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Apple, Foxconn broke Chinese labor law to build latest iPhones

Mark Gurman, Bloomberg News on

Published in Science & Technology News

It added that its "work to address the issues identified in our Zhengzhou facility continues and we will closely monitor the situation. We will not hesitate to take any additional steps that might be required to meet the high standards we set for our operations."

Apple releases an annual supplier responsibility report that details working conditions in its supply chain. In its latest report, Apple said it conducted 44,000 interviews with supplier employees last year to check if they were properly trained and knew how to voice concerns, while taking new steps to prevent forced labor.

In late 2017, Apple found Foxconn had employed high school students who worked illegal overtime to assemble the iPhone X. Apple sent specialists to the facility to work with management on systems that ensured appropriate standards were followed.

Foxconn is the largest of a coterie of gadget assemblers that produce most of the world's consumer electronics from sprawling Chinese bases. Typically operating on wafer-thin margins, they employ millions of mostly migrant and temporary workers because activity tends to wax and wane with shopping seasons and fluctuations in demand.

Dispatch workers don't receive benefits that full-time employees get, such as paid sick leave, paid vacations and social insurance, which provides medical, unemployment and pension coverage, according to CLW. While base wages can be higher for dispatch workers, they are paid by third-party firms on a short-term basis and are not employed directly by Foxconn, CLW says. Dispatch workers can become official factory workers after an initial three-month period, according to the group's report.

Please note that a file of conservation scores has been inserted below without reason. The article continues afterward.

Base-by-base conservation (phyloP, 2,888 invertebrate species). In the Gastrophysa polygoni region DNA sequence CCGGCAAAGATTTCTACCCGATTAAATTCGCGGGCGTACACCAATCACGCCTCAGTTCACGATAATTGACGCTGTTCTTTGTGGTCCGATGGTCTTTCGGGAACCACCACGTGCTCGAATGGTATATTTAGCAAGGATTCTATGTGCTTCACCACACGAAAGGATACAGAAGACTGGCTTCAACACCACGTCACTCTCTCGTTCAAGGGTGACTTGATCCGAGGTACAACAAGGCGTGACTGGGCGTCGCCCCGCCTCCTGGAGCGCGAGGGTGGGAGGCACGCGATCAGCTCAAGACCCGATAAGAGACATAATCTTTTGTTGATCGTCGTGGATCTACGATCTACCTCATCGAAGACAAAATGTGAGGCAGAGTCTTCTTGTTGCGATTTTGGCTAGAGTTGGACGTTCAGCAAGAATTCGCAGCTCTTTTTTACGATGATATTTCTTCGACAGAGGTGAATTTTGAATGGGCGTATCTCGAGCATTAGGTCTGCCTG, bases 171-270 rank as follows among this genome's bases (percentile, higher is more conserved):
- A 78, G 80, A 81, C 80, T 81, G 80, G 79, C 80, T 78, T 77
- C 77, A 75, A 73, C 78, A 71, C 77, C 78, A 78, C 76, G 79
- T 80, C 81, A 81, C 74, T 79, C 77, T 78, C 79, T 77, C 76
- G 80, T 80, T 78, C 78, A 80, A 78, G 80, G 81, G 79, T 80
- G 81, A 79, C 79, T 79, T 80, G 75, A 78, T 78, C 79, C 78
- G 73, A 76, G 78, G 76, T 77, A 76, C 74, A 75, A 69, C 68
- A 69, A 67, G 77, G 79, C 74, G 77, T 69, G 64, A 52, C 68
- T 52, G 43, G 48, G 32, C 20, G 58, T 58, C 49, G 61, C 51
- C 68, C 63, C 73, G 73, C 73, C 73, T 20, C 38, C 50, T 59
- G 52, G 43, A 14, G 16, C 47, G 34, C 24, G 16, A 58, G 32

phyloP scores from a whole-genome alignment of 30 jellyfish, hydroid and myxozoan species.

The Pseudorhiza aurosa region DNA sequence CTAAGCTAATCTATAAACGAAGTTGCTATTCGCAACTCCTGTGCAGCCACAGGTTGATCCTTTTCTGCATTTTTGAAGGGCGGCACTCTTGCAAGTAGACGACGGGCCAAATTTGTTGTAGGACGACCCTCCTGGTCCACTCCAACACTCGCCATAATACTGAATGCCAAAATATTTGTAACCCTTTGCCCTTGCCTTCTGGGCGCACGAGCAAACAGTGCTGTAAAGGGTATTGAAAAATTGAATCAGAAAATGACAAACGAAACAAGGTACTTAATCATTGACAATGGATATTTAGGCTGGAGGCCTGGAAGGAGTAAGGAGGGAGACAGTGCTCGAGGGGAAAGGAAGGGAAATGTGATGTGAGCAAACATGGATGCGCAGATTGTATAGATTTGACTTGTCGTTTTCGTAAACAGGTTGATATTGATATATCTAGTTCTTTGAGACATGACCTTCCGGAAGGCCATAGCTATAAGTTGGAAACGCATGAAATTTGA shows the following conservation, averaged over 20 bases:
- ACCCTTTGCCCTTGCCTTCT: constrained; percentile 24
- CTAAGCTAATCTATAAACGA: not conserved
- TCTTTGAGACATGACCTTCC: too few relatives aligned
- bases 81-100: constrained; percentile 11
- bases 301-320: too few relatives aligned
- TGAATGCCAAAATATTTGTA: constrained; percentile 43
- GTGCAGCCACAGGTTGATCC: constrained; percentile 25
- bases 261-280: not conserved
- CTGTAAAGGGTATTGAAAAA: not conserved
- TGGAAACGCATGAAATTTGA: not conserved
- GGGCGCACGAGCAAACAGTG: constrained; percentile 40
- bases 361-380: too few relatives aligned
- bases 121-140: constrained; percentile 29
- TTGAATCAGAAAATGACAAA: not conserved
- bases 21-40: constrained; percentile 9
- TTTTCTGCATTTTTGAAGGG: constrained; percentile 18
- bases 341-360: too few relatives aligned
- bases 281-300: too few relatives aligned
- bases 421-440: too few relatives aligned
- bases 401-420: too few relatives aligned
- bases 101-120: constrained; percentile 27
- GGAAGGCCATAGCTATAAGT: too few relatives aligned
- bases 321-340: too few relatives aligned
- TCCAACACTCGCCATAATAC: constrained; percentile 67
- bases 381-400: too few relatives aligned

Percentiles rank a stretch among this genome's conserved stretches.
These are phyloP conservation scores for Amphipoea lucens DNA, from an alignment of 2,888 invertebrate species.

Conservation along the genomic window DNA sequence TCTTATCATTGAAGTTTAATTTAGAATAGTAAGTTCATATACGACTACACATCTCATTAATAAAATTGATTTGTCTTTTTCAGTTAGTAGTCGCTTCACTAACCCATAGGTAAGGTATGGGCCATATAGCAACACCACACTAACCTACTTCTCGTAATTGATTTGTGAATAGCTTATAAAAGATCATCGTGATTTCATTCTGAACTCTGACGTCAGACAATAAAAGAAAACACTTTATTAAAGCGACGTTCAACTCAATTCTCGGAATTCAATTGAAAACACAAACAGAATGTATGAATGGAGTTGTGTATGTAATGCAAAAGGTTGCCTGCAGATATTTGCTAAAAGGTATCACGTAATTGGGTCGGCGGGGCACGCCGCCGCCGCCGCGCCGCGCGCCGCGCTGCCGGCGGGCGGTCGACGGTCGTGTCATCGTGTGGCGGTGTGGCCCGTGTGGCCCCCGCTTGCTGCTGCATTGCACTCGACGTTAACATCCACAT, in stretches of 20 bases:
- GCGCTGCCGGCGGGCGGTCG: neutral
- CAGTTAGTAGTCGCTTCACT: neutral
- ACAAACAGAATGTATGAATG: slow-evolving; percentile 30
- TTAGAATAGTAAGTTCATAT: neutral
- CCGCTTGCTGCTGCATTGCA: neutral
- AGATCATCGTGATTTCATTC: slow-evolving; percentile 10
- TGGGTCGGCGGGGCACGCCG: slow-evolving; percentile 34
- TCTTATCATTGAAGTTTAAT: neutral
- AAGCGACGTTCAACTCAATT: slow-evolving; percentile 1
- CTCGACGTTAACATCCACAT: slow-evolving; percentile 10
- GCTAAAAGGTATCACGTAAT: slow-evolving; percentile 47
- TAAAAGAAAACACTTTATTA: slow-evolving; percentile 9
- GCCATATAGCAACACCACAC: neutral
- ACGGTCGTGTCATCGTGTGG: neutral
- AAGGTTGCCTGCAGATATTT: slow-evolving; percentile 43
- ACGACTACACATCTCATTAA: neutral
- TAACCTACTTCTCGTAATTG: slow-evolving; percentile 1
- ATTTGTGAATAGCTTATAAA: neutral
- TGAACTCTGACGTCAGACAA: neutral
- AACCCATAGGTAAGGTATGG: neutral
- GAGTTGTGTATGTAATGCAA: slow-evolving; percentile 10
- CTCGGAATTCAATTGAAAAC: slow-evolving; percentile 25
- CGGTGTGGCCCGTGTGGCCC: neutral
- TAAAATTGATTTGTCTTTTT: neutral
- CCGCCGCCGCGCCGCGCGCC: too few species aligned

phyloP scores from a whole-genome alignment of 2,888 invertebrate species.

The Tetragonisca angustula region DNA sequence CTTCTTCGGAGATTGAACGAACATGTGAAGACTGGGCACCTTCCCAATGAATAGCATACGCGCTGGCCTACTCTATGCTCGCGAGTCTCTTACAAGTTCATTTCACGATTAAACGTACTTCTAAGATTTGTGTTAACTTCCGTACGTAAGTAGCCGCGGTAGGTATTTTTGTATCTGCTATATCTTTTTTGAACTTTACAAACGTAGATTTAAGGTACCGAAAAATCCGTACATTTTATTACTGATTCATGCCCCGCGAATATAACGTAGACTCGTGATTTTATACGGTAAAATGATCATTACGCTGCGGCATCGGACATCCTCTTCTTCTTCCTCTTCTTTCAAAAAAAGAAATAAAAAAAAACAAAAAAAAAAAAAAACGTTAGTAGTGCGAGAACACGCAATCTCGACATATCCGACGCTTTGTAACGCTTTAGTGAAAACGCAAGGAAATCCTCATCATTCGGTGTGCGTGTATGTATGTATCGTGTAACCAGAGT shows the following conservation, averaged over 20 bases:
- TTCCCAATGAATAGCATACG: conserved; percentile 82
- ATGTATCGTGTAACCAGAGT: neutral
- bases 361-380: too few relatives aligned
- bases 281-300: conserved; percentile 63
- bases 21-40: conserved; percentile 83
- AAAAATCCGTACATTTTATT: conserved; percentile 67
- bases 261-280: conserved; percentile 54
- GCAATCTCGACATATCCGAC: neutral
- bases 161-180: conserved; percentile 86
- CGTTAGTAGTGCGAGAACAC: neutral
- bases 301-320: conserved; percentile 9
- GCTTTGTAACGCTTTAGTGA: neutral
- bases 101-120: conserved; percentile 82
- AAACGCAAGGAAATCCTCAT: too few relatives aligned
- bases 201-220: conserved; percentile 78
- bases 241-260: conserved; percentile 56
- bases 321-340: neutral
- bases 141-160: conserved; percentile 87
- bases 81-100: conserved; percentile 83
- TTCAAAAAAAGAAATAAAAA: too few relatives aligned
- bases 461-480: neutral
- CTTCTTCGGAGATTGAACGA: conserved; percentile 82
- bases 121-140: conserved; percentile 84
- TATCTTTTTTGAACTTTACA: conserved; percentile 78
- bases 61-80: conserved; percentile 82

Last month, Foxconn said it fired two executives at one of its Chinese plants after another CLW investigation found the company was relying heavily on temporary workers and teenage interns to assemble Amazon.com Inc. Echo speakers. Foxconn reviewed the Hengyang facility and found the proportion of contract workers and student interns had on occasion exceeded legal thresholds, and that some interns had been allowed to work overtime or nights.

 

The group, which also monitors conditions in myriad industries from apparel to retail, has run reports in the past on suppliers to the likes of Nike Inc. and Adidas AG and, recently, probed a factory that manufactured Ivanka Trump-branded shoes.

Apple and Foxconn seek to produce about 12,000 iPhones per shift at the Zhengzhou factory, CLW's latest report found. Last year's iPhone XS models were more complex to build than the iPhone X, requiring more workers, the group also said.

According to emails seen by Bloomberg, Apple told CLW in August that it was looking into the findings and had questions about the report. The company sent an investigator to the factory and met with Foxconn officials to discuss the heavy use of dispatch workers, but Apple and Foxconn are still allowing the activity despite violating the 10% standard, CLW said.

The CLW report also detailed other findings, such as:

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